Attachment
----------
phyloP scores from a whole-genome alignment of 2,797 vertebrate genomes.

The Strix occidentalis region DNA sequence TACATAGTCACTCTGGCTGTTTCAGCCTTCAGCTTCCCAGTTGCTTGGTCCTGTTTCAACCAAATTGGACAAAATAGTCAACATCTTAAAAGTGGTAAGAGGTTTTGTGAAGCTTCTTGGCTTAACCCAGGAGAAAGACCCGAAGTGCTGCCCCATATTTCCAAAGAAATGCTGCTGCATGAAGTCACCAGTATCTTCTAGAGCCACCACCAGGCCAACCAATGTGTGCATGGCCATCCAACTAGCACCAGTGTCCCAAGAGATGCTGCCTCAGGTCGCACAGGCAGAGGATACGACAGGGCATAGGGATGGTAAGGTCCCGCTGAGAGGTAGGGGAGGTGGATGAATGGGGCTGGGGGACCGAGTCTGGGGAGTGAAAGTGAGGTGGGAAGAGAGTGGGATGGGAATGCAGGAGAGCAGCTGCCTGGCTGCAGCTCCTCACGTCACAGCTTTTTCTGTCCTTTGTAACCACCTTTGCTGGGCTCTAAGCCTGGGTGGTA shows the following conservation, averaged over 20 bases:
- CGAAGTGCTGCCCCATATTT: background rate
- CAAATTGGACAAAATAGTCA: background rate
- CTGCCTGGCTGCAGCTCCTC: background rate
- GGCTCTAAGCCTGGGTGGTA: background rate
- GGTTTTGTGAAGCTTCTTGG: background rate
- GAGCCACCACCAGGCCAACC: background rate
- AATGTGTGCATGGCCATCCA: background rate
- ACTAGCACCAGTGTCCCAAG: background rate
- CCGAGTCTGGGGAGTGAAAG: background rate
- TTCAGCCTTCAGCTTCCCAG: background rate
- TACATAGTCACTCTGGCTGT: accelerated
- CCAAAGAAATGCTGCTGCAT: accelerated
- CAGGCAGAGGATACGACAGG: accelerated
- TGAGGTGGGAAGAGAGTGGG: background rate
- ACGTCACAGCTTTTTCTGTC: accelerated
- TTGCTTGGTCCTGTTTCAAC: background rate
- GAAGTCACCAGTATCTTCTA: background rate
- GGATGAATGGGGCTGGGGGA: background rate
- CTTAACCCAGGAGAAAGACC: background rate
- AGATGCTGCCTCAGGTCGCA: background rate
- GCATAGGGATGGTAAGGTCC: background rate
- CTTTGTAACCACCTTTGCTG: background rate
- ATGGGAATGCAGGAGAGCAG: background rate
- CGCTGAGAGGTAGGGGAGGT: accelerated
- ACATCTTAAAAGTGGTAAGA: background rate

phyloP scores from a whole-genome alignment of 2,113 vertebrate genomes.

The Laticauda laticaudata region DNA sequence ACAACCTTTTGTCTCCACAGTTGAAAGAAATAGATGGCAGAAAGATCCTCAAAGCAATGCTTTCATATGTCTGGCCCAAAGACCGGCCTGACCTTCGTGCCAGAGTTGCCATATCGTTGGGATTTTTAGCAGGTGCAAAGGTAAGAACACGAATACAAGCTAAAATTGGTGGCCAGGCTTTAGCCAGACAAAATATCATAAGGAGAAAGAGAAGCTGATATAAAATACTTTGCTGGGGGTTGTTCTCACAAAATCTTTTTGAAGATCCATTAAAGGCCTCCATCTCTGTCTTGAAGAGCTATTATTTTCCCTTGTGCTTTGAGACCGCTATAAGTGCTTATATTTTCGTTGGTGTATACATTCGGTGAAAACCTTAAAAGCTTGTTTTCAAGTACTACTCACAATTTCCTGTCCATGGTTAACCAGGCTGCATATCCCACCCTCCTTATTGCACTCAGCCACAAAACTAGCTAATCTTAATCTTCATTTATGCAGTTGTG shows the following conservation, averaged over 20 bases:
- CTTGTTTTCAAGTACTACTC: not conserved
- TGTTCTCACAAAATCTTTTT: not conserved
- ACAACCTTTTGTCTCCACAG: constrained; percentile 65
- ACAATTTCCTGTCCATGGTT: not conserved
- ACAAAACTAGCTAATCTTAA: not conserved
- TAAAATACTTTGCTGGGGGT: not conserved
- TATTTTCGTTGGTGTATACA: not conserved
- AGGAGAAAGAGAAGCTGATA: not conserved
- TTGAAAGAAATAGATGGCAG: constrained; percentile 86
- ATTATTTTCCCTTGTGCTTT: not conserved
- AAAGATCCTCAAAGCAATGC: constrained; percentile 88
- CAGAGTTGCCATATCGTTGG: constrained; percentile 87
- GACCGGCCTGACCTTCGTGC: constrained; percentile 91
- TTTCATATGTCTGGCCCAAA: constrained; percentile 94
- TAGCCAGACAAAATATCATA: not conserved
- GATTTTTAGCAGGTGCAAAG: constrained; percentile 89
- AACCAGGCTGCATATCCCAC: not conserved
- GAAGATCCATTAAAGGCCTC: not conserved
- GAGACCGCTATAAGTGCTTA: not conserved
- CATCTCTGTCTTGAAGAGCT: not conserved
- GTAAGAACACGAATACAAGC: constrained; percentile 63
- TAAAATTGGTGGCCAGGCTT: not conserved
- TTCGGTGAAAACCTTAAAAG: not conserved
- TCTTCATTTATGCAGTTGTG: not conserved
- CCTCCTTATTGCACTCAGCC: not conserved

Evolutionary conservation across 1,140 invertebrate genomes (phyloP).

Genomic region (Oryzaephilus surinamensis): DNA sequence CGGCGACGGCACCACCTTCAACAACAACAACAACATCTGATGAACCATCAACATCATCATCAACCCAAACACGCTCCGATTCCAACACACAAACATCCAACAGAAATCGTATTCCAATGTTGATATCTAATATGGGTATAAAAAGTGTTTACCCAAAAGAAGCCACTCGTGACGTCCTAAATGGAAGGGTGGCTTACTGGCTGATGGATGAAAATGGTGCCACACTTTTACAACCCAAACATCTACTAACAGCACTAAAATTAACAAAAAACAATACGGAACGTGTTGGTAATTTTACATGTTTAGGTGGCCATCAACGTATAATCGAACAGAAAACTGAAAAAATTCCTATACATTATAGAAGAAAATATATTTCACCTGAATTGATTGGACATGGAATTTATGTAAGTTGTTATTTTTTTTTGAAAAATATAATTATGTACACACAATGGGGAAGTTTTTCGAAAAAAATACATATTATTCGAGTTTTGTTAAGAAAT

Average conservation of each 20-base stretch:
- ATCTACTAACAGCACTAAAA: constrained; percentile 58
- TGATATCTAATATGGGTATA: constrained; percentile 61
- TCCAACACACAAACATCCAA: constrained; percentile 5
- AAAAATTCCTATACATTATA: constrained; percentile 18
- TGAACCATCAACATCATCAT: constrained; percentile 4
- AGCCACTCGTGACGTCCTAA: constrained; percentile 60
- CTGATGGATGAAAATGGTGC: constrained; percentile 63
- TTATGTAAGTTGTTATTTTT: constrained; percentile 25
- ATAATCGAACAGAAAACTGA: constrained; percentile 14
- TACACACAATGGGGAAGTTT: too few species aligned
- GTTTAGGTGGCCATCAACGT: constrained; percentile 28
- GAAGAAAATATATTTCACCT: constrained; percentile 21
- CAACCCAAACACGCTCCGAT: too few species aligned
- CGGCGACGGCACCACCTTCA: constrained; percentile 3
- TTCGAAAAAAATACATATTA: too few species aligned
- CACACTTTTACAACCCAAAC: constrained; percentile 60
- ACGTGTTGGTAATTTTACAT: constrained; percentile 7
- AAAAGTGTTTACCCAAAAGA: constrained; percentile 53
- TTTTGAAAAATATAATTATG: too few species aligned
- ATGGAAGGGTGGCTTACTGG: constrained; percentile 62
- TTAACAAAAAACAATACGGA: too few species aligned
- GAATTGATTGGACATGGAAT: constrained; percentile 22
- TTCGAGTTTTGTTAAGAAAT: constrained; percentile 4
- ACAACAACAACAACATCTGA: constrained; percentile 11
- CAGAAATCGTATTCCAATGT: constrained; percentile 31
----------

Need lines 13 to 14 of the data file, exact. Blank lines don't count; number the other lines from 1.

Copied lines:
- TACATAGTCACTCTGGCTGT: accelerated
- CCAAAGAAATGCTGCTGCAT: accelerated